The Circulars | Music | Salt Lake City Weekly

The Circulars 

Local electronic-pop band The Circulars don't define themselves by debut album

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The Circulars
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Naming a band can be a tricky process—how do you encapsulate your sound and vision in only a few words? Some band names might follow the time-tested formula of a color paired with a noun, but local four-piece electronic-pop band The Circulars—who released their self-titled debut EP on Sept. 28—drew their name from an unexpected source.

“I had a dream,” says lead vocalist, guitarist and band founder Sam Burton. “For me, band names have always been kind of difficult. … Someone asked me in the dream what my band was named, and it was The Circulars. And I just kept it.”

Over rooibos tea at The Rose Establishment, where Burton and keyboardist Maxwell Ijams are both employed, the band members laugh about how their name was initially received. “People made fun of us for it for a while,” Burton says. Deciding that the word “circulars” would refer to a widely distributed newspaper or flier—“like your weekly circulars,” he says—not the angle-less shape, “I just went with it. It seemed right.”

Happening upon the perfect band name hasn’t been the only lucky coincidence in the formation of The Circulars; Burton also happened to find the perfect people to build the lineup. He met Ijams at a Starbucks, and the two of them found common interests in music and the work of Bob Dylan. Complete with drummer Cathy Foy (whom Burton regularly worked with in another project, The Awful Truth) and bassist Dyana Durfee—both baristas—The Circulars officially formed in April.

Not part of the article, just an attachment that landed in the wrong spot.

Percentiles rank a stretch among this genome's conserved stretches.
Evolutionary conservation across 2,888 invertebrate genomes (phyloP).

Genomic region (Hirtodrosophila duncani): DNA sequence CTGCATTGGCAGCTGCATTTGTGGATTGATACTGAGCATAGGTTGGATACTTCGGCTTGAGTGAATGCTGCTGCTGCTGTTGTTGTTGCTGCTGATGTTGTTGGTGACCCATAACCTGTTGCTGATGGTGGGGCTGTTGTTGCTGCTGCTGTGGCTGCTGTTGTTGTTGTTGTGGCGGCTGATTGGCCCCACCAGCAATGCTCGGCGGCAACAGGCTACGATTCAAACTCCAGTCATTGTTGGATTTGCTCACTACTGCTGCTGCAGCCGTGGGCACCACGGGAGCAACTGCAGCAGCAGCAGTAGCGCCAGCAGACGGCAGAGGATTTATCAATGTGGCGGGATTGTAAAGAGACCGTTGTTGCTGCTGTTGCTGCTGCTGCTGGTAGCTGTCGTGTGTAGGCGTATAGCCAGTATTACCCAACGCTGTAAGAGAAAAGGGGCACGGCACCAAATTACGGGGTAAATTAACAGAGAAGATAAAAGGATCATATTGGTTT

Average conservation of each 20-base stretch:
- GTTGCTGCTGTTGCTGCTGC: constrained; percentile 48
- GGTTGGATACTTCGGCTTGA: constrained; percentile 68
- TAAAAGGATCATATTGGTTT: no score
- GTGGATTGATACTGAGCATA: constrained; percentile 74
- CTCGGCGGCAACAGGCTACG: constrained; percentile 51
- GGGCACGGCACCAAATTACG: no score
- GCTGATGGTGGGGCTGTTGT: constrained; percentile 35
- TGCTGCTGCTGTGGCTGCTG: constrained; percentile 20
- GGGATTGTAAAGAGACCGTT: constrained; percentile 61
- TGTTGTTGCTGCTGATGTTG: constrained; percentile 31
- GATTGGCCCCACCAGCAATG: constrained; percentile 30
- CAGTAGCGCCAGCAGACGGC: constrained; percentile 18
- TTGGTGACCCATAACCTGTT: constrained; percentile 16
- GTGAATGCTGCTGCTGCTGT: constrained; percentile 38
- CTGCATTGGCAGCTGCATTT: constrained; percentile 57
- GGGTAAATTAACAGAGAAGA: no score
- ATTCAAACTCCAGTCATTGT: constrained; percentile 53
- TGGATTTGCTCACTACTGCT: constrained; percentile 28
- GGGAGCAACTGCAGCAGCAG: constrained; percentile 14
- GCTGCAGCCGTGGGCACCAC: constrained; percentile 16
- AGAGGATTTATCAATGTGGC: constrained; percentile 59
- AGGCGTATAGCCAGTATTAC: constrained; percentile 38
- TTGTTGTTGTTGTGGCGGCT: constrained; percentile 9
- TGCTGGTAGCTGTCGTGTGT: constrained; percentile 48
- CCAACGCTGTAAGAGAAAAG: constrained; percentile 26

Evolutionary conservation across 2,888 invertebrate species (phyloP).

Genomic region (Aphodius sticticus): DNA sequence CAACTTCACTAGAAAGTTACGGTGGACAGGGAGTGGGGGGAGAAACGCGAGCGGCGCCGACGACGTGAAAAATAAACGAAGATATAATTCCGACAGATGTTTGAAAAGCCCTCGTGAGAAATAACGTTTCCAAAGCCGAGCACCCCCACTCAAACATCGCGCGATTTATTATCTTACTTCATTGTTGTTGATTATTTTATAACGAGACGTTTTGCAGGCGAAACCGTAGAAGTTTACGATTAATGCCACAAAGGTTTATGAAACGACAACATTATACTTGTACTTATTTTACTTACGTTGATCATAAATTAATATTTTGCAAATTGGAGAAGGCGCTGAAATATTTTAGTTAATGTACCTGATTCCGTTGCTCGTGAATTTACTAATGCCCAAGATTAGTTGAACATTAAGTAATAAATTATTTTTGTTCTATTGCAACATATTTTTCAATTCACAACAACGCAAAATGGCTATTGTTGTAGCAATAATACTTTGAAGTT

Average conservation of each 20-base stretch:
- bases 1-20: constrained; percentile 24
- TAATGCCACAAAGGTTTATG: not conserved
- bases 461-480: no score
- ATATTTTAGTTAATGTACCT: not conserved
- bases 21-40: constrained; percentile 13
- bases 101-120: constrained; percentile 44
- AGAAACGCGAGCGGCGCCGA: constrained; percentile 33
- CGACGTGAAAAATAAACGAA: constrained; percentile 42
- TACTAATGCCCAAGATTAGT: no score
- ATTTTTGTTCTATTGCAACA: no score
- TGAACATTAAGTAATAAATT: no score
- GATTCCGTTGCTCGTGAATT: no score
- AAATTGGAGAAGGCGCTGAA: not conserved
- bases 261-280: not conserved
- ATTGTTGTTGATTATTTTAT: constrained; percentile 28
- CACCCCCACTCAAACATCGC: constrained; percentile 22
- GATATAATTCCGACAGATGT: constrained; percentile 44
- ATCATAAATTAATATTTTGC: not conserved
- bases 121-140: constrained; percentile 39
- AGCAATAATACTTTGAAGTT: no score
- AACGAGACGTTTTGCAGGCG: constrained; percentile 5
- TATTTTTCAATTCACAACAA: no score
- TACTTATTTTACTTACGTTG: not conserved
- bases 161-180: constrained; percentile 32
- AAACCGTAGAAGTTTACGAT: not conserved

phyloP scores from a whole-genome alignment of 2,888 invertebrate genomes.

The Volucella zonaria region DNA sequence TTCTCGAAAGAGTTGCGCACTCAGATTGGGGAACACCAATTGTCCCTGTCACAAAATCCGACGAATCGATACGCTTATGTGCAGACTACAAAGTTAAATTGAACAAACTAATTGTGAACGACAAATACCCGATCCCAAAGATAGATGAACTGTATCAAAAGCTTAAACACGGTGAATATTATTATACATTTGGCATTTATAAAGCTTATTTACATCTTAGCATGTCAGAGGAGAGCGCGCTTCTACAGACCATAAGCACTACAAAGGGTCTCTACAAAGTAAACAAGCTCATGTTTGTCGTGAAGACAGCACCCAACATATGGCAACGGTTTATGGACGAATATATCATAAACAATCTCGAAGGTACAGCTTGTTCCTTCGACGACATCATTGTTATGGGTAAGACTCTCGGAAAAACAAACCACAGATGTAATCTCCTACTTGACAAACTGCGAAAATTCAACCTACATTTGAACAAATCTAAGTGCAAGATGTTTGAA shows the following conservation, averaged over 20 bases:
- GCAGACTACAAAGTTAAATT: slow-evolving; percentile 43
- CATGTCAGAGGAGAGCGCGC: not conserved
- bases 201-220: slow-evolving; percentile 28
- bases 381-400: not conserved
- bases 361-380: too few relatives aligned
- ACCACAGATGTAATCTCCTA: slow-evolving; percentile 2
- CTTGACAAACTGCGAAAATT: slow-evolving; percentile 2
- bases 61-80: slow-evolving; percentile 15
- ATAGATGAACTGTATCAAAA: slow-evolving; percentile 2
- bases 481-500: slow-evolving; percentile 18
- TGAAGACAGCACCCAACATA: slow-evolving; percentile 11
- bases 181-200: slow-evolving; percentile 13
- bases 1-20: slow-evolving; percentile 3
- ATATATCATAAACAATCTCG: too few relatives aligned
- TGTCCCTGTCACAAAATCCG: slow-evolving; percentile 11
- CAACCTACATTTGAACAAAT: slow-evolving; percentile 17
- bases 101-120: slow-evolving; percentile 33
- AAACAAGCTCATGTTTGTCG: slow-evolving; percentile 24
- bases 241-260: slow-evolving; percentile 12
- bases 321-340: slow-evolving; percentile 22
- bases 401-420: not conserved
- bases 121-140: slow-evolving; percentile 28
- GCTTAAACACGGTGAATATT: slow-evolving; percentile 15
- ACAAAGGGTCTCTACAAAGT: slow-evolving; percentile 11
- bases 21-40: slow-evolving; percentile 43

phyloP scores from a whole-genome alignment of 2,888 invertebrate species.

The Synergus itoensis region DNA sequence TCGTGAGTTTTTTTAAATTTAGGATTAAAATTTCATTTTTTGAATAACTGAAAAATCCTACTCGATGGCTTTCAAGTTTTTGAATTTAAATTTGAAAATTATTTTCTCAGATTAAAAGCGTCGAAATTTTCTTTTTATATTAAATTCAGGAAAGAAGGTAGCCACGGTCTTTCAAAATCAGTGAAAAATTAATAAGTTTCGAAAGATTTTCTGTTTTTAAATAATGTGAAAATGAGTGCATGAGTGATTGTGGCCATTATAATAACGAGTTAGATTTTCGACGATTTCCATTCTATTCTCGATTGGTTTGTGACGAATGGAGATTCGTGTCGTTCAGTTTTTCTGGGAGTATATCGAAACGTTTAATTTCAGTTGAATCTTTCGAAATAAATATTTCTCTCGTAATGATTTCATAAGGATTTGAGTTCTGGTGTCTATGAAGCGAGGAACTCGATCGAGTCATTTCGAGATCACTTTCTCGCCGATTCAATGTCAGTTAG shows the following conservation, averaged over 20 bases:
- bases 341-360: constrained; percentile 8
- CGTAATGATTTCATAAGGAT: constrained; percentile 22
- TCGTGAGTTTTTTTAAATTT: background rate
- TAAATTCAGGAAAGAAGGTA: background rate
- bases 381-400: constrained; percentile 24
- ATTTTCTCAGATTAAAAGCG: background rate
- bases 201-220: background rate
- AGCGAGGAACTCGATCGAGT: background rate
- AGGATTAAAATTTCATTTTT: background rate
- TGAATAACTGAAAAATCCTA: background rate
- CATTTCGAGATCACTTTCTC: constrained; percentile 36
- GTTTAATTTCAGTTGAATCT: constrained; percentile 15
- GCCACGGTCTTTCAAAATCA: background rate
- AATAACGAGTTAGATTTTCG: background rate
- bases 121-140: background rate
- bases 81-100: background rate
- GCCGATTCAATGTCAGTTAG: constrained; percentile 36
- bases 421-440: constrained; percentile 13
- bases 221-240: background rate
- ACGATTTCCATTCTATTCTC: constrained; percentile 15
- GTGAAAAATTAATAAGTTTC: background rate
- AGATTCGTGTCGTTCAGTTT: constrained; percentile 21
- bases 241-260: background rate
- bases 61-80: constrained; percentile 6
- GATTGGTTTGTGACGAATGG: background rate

“It just meshed really well; it was serendipitous,” Durfee says. “And even now, we sit down together and music happens really quickly. It’s a really productive environment between the four of us, I feel.”

The dreamy electronic sound produced by The Circulars is influenced, surprisingly, by folk music. Burton compares the band’s creative method to the stylings of The Byrds, who reinterpreted Bob Dylan’s songs electrically, taking folk music and re-imagining it. “That’s pretty much what we’re doing,” Burton says. “We’re putting folk song structures and chord structures to synth tones … like watery bass tones and reverb-y guitars.”

Burton says that the harmonious union between the band members “has something to do with why we click musically.” Durfee adds, “We don’t have to map out like, ‘This is the genre we want to try and re-create, this is the feel we want to have.’ It comes very naturally.”

It could have been easy for The Circulars to put an exorbitant amount of pressure on themselves in anticipation of the release of their debut album. Instead, they think of the EP as documentation of where they were in their progression as a band at the time of its creation—the album’s “a timeline mark, honestly, more than anything,” Burton says—not an end-all definition of their style and direction.

“Our full-length, I think, will be more of a definitive statement for the band. ... This is six songs, this is what we started as,” he says. “We’re continuing to write, but this is a new band. And so … we’re going to make this a chapter, and then focus the rest of our energy on the next one.”

Recorded live in only three hours due to budget constraints, the album—released digitally through Plastic Arts Records—is nevertheless a moody jewel, with an ’80s alt-rock leaning that might remind listeners of The Cure’s Disintegration, especially on tracks “My Friend” and “Spent Our Wisdom.” Ijams’ chilly keys are counterbalanced effectively with Burton’s warm, hypnotic electric guitar, and Durfee’s bass and Foy’s drumming tightly weave it all together with a beat that’s often easy to dance to. The result is full and rich, but without any unnecessary fluff, and that minimalism is integral to The Circulars’ sound, as well as their creative philosophy.

“We’re a very, very minimal band, and we have just only the most basic tools,” Burton says. “We’re not trying to do anything weird ... we’re just working with each other. But we have a lot of emotional push behind the music.”

It’s “minimal in approach, not minimal in sound,” Durfee adds. “There’s a lot of fun, bizarre effects on [the album], but it’s a very focused sentiment that we’re trying to get across.”

At the root of it all is The Circulars’ deep commitment to their craft. “We are just trying to be artists in the purest sense of the word,” Durfee says. “Not to call ourselves artists, but to create art.” 

Twitter: @VonStonehocker

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